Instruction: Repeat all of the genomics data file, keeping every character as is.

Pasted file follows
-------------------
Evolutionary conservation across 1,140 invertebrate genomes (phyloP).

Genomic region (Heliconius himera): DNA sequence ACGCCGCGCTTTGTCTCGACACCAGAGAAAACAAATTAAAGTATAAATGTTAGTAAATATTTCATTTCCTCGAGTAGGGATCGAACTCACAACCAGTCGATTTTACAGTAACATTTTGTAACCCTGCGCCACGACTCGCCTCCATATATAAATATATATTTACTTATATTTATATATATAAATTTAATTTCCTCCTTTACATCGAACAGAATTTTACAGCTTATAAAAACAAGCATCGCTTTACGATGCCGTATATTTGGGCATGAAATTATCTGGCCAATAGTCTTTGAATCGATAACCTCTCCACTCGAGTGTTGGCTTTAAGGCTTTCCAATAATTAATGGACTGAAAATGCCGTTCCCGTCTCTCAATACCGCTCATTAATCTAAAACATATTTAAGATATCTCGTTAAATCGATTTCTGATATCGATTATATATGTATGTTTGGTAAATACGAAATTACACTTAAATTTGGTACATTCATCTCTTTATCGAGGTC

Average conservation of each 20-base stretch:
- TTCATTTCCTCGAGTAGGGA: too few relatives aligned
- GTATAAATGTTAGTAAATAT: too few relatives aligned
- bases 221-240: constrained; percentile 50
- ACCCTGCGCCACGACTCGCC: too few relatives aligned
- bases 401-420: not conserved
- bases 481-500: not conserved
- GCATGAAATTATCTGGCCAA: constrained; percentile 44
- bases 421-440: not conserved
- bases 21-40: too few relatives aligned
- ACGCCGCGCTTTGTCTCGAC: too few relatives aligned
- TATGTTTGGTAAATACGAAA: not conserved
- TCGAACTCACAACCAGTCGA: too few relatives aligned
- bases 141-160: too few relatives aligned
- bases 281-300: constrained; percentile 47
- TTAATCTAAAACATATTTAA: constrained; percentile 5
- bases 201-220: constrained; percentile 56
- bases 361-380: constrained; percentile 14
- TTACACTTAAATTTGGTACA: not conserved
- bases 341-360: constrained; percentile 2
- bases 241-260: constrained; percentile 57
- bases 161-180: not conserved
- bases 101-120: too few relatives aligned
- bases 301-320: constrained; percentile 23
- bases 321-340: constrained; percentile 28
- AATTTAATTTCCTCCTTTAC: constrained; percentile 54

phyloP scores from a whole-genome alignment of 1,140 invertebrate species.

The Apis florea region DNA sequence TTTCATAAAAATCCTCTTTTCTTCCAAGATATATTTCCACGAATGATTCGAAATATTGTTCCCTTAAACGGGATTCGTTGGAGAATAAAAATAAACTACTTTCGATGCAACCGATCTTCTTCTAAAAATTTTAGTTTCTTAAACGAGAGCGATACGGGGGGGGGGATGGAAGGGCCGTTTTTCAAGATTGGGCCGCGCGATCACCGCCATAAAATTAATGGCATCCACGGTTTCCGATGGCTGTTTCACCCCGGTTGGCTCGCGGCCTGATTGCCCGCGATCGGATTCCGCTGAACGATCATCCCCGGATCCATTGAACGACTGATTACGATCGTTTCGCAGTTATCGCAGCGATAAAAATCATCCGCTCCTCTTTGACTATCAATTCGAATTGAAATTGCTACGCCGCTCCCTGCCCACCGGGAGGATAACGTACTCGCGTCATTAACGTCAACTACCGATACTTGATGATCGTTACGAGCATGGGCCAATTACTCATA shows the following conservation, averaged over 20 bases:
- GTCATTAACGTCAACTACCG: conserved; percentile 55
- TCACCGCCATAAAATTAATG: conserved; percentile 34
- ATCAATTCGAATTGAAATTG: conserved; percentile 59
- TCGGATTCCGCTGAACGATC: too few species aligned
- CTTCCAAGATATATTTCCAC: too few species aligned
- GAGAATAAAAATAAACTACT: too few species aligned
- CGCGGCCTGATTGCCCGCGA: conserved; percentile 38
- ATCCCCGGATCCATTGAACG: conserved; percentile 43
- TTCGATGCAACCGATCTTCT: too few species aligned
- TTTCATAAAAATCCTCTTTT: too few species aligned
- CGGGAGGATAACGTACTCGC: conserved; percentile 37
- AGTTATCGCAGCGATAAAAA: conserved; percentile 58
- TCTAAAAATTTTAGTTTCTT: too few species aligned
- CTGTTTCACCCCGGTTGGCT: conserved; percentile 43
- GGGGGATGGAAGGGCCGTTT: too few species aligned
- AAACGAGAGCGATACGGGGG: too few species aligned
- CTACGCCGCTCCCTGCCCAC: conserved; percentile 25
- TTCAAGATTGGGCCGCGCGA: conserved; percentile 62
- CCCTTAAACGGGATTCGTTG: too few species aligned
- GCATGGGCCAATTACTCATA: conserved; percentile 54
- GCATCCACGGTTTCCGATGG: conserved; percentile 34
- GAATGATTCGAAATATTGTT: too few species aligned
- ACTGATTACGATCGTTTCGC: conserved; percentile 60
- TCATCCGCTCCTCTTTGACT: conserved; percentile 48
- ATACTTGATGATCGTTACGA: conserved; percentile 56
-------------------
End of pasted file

Evolutionary conservation across 1,140 invertebrate genomes (phyloP).

Genomic region (Heliconius himera): DNA sequence ACGCCGCGCTTTGTCTCGACACCAGAGAAAACAAATTAAAGTATAAATGTTAGTAAATATTTCATTTCCTCGAGTAGGGATCGAACTCACAACCAGTCGATTTTACAGTAACATTTTGTAACCCTGCGCCACGACTCGCCTCCATATATAAATATATATTTACTTATATTTATATATATAAATTTAATTTCCTCCTTTACATCGAACAGAATTTTACAGCTTATAAAAACAAGCATCGCTTTACGATGCCGTATATTTGGGCATGAAATTATCTGGCCAATAGTCTTTGAATCGATAACCTCTCCACTCGAGTGTTGGCTTTAAGGCTTTCCAATAATTAATGGACTGAAAATGCCGTTCCCGTCTCTCAATACCGCTCATTAATCTAAAACATATTTAAGATATCTCGTTAAATCGATTTCTGATATCGATTATATATGTATGTTTGGTAAATACGAAATTACACTTAAATTTGGTACATTCATCTCTTTATCGAGGTC

Average conservation of each 20-base stretch:
- TTCATTTCCTCGAGTAGGGA: too few relatives aligned
- GTATAAATGTTAGTAAATAT: too few relatives aligned
- bases 221-240: constrained; percentile 50
- ACCCTGCGCCACGACTCGCC: too few relatives aligned
- bases 401-420: not conserved
- bases 481-500: not conserved
- GCATGAAATTATCTGGCCAA: constrained; percentile 44
- bases 421-440: not conserved
- bases 21-40: too few relatives aligned
- ACGCCGCGCTTTGTCTCGAC: too few relatives aligned
- TATGTTTGGTAAATACGAAA: not conserved
- TCGAACTCACAACCAGTCGA: too few relatives aligned
- bases 141-160: too few relatives aligned
- bases 281-300: constrained; percentile 47
- TTAATCTAAAACATATTTAA: constrained; percentile 5
- bases 201-220: constrained; percentile 56
- bases 361-380: constrained; percentile 14
- TTACACTTAAATTTGGTACA: not conserved
- bases 341-360: constrained; percentile 2
- bases 241-260: constrained; percentile 57
- bases 161-180: not conserved
- bases 101-120: too few relatives aligned
- bases 301-320: constrained; percentile 23
- bases 321-340: constrained; percentile 28
- AATTTAATTTCCTCCTTTAC: constrained; percentile 54

phyloP scores from a whole-genome alignment of 1,140 invertebrate species.

The Apis florea region DNA sequence TTTCATAAAAATCCTCTTTTCTTCCAAGATATATTTCCACGAATGATTCGAAATATTGTTCCCTTAAACGGGATTCGTTGGAGAATAAAAATAAACTACTTTCGATGCAACCGATCTTCTTCTAAAAATTTTAGTTTCTTAAACGAGAGCGATACGGGGGGGGGGATGGAAGGGCCGTTTTTCAAGATTGGGCCGCGCGATCACCGCCATAAAATTAATGGCATCCACGGTTTCCGATGGCTGTTTCACCCCGGTTGGCTCGCGGCCTGATTGCCCGCGATCGGATTCCGCTGAACGATCATCCCCGGATCCATTGAACGACTGATTACGATCGTTTCGCAGTTATCGCAGCGATAAAAATCATCCGCTCCTCTTTGACTATCAATTCGAATTGAAATTGCTACGCCGCTCCCTGCCCACCGGGAGGATAACGTACTCGCGTCATTAACGTCAACTACCGATACTTGATGATCGTTACGAGCATGGGCCAATTACTCATA shows the following conservation, averaged over 20 bases:
- GTCATTAACGTCAACTACCG: conserved; percentile 55
- TCACCGCCATAAAATTAATG: conserved; percentile 34
- ATCAATTCGAATTGAAATTG: conserved; percentile 59
- TCGGATTCCGCTGAACGATC: too few species aligned
- CTTCCAAGATATATTTCCAC: too few species aligned
- GAGAATAAAAATAAACTACT: too few species aligned
- CGCGGCCTGATTGCCCGCGA: conserved; percentile 38
- ATCCCCGGATCCATTGAACG: conserved; percentile 43
- TTCGATGCAACCGATCTTCT: too few species aligned
- TTTCATAAAAATCCTCTTTT: too few species aligned
- CGGGAGGATAACGTACTCGC: conserved; percentile 37
- AGTTATCGCAGCGATAAAAA: conserved; percentile 58
- TCTAAAAATTTTAGTTTCTT: too few species aligned
- CTGTTTCACCCCGGTTGGCT: conserved; percentile 43
- GGGGGATGGAAGGGCCGTTT: too few species aligned
- AAACGAGAGCGATACGGGGG: too few species aligned
- CTACGCCGCTCCCTGCCCAC: conserved; percentile 25
- TTCAAGATTGGGCCGCGCGA: conserved; percentile 62
- CCCTTAAACGGGATTCGTTG: too few species aligned
- GCATGGGCCAATTACTCATA: conserved; percentile 54
- GCATCCACGGTTTCCGATGG: conserved; percentile 34
- GAATGATTCGAAATATTGTT: too few species aligned
- ACTGATTACGATCGTTTCGC: conserved; percentile 60
- TCATCCGCTCCTCTTTGACT: conserved; percentile 48
- ATACTTGATGATCGTTACGA: conserved; percentile 56